We managed to find a spot to drop the hook in Marsh Harbor, but the whole place struck us as a bit thin on water. We're told the holding is good so that's half the battle.
After securing the debris of the day we headed ashore for a walk. Marsh Harbor was smaller than I expected but did have a very American feel about it. There were several fancy restaurants and boutiques, an internet cafˇ, vacation-type homes and big grocery stores. We located the phone company office to make phone calls. One out of three phones in front of the building was working. That's the Bahamas I know! We checked with the Immigration Office to make sure that David didn't need to be met at the airport Saturday. He's fine if he has a copy of our cruising permit, which he does.
Got together with the Yaquinas and discussed strategy for our upcoming crossing of the Gulf Stream.
Thursday, April 18th Marsh Harbor, Abaco
Today was another day of chores and errands. In the evening we waved to a pretty steel-hulled sailboat which passed behind us on their way into the Harbor. When they went by I noticed that the "Patricia" was from Charlotte, VT, where Dad and Trudi live. I was going to hail them on the VHF after they were settled in but they went aground on the way in and were still aground as darkness fell. I saw them tied up at one of the local marinas the next day but when I hailed them, the marina explained that they had left town and wouldn't return for a month or so. Too bad.
Friday, April 19th Marsh Harbor, Abaco
The highlight of today was lunch at Wally's Restaurant. We both ordered the Cobb Salad, which Lorraine had recommended. It was undoubtedly the best salad I have ever eaten...of course this could be because I have had very few salads in recent months. We were in a state of bliss all afternoon.
Yaquina left for Baker's Bay today. We'll catch up with them in a few days on our way to Green Turtle Cay. We had dinner on the 35ft "techtron 35"catamaran "Socia"from Belfast, ME. We had met Jeff and his family during our stay at Devil's -Hoffman in the Berry Islands back in December. Since we last saw them they had some major engine trouble and had to head back to Florida for repairs. Wife Liza and the two junior elements, Roger and Elliot made their way home to Maine, leaving Jeff and nephew/deck-hand Forrest to meander their way back to the Bahamas. It's quite a boat, weighing in at only 7500 lbs.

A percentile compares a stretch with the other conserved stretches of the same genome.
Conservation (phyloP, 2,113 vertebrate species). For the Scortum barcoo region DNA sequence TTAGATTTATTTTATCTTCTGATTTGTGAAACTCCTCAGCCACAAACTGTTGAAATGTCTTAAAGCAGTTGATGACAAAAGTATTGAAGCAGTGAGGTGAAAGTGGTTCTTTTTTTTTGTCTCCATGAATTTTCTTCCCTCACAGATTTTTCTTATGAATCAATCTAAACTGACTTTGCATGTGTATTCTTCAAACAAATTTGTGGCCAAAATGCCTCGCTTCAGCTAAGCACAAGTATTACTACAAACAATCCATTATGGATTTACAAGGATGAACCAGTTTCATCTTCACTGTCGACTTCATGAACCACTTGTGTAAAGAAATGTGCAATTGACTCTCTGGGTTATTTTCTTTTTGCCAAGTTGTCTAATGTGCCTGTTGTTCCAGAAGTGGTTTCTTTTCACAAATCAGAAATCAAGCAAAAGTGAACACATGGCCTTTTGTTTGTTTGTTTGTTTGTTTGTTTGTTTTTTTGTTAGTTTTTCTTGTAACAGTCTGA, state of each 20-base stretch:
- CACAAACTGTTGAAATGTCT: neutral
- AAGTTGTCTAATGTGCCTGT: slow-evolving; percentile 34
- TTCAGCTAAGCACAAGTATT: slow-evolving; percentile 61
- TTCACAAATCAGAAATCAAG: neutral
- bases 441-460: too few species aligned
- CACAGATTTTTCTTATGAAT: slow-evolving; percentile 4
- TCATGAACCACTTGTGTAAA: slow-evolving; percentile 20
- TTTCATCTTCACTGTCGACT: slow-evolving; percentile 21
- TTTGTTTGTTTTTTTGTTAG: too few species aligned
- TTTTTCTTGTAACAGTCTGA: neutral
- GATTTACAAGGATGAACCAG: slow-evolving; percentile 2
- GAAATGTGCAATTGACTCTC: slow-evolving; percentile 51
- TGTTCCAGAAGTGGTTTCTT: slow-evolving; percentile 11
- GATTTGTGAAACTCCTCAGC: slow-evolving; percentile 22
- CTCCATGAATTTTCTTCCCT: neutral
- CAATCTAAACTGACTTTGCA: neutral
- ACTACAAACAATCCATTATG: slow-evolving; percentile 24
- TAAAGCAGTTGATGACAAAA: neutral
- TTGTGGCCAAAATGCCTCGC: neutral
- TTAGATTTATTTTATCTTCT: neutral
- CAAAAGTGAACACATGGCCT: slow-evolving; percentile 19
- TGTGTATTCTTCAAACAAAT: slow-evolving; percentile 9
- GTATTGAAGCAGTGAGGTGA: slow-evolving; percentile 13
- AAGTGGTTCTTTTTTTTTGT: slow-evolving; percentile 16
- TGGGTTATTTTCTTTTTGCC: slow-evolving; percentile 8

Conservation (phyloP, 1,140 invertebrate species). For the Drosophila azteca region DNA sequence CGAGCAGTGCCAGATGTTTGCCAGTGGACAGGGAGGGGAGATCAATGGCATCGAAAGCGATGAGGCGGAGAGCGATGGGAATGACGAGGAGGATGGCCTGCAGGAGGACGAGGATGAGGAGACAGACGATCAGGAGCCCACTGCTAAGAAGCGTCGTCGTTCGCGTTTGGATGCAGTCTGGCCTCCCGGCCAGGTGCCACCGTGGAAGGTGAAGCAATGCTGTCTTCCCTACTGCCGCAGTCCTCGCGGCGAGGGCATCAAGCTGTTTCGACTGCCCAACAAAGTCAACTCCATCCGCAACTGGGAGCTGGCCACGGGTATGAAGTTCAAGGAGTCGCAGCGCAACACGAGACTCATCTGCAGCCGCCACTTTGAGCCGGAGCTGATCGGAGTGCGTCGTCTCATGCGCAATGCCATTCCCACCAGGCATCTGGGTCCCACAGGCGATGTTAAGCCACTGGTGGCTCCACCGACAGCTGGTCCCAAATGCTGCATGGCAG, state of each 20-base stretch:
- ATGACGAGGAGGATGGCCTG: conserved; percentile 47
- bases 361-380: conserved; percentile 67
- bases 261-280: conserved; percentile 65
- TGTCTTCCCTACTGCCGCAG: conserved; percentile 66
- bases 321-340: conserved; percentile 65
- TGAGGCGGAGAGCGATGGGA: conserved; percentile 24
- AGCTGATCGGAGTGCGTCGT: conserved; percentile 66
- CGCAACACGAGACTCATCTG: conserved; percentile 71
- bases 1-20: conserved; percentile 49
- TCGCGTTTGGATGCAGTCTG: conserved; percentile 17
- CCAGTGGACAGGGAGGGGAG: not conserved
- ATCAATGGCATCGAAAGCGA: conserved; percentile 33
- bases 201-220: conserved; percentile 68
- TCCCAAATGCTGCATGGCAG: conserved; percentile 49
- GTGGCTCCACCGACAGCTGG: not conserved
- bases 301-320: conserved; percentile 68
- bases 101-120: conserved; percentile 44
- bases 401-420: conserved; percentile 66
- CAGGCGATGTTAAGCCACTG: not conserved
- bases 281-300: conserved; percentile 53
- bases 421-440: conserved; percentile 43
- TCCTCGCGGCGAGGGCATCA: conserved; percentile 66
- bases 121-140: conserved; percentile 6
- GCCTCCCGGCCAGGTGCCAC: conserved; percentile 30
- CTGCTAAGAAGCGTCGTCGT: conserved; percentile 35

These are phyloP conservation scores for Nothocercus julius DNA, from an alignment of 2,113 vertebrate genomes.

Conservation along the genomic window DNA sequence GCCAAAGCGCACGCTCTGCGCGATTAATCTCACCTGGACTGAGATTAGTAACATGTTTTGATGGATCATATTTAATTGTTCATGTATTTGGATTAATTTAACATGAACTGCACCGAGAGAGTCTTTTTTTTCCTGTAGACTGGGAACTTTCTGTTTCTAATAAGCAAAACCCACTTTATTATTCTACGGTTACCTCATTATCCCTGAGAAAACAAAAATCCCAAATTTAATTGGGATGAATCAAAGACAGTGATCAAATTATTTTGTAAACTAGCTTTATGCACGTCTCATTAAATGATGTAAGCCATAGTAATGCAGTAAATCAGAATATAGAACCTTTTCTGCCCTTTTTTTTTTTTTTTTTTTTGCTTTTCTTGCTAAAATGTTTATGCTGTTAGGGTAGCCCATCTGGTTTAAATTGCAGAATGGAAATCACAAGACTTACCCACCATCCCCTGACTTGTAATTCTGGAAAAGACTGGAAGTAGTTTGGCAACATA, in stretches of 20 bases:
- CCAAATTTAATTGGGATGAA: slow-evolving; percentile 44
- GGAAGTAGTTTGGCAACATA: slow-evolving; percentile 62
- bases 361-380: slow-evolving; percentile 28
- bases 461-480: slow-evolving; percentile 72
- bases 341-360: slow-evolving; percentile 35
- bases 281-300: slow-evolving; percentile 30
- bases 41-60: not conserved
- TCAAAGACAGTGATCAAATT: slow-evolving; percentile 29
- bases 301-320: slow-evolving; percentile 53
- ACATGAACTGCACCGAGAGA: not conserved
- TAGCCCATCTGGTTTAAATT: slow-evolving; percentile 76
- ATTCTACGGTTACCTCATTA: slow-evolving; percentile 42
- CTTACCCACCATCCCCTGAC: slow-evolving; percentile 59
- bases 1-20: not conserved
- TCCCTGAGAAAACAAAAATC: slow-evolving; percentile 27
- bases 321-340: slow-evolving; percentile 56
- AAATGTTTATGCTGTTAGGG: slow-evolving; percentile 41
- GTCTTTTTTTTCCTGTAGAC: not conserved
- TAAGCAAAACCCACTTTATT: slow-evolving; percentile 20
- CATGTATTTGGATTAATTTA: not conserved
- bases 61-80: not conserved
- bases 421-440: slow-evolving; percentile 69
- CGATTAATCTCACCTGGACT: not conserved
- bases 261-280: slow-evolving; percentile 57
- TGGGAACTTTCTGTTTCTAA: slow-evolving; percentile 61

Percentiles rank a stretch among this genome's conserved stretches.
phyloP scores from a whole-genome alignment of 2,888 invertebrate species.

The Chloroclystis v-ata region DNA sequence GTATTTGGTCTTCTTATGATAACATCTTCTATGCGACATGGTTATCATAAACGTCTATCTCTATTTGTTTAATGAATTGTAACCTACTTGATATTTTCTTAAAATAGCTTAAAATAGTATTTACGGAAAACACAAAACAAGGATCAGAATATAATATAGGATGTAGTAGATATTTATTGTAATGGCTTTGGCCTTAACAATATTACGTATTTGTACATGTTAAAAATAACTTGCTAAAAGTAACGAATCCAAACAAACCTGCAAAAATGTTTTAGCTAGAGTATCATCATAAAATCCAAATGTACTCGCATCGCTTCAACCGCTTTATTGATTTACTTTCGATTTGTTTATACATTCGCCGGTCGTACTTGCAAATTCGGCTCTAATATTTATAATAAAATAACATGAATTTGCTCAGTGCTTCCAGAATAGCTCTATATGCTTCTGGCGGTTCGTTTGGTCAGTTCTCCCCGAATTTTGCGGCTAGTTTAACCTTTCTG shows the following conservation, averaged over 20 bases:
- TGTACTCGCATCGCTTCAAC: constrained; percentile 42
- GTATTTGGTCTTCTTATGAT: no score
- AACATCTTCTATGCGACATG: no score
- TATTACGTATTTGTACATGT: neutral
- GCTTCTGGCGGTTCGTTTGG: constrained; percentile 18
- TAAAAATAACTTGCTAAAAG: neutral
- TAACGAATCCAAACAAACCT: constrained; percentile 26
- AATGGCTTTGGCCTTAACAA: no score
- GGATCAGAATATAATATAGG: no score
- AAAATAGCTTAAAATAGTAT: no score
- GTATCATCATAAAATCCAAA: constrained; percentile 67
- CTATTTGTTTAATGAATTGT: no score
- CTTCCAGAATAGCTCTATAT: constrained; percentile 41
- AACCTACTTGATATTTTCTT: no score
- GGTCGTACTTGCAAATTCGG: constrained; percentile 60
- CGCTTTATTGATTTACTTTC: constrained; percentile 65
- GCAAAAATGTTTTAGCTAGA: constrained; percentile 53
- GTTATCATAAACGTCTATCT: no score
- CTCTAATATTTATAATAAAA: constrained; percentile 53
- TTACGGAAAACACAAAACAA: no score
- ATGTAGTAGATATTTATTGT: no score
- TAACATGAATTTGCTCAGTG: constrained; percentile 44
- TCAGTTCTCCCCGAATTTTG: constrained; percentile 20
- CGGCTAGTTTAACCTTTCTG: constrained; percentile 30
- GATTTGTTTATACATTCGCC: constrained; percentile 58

Saturday, April 20th Marsh Harbor, Abaco
This morning we thumped across the shallows to the Conch Inn Marina where we'll spend the night. We wanted to clean the boat with some fresh water (for the first time since Charleston in Nov.) and take real showers (for the first time since Charleston in Nov.) before David arrived at 1:00p.m. We don't want to scare him off immediately after all. By noon we were fresh smelling and waiting for our "crossing crew" at the outdoor bar.
David arrived on time and in one piece, giddy to be here. The weather was warm, as usual, and our guest looked a bit wilted in short order. After a bit more shopping we settled ourselves on the boat and had a dinner of linguine and clam sauce.
Sunday, April 21st Green Turtle Cay, Abacos
We headed out of Marsh Harbor at about 8:30a.m.and headed out towards Baker's Bay and "the Whale". In order to head further west in the Abacos a vessel of our draft has to go outside the Sea of Abaco and around a small Cay called Whale, then back in again. There isn't enough water to simply sail behind the Cay. This of course throws two more cuts into out travels. Happily there was absolutely no wind today, nor had there been for several days so there were no seas to deal with. Two stress-free cuts in one day. I think that's a record for us. Yaquina hooked up with us as we headed out and we both made our way toward Green Turtle Cay.
We anchored off the Government Dock in the early afternoon and went for a walk. New Plymouth is the only settlement on Green Turtle, and a lovely one it is. It has some beautiful old homes and gardens and has a very quiet atmosphere.
The weather info sources we have are suggesting a possible front in the next few days. Yaquina decided to head into White Sound for better protection. After hemming and hawing about the pros and cons we decided to head in as well. We managed to go hard aground in the entry channel. A young guy in a whaler pulled us while two cruisers in a dinghy yanked to the side with our spinnaker halyard. After about fifteen minutes we were free and on our way in...and we thought Marsh Harbor was shallow. Our rescuers said it could have been worse. A boat went aground in the same spot yesterday night and was stuck there till 3:00a.m.
Once we were anchored Jim and Lorraine came by and we continued our weather analysis/crossing plans.
Monday, April 22nd Green Turtle Cay, Abacos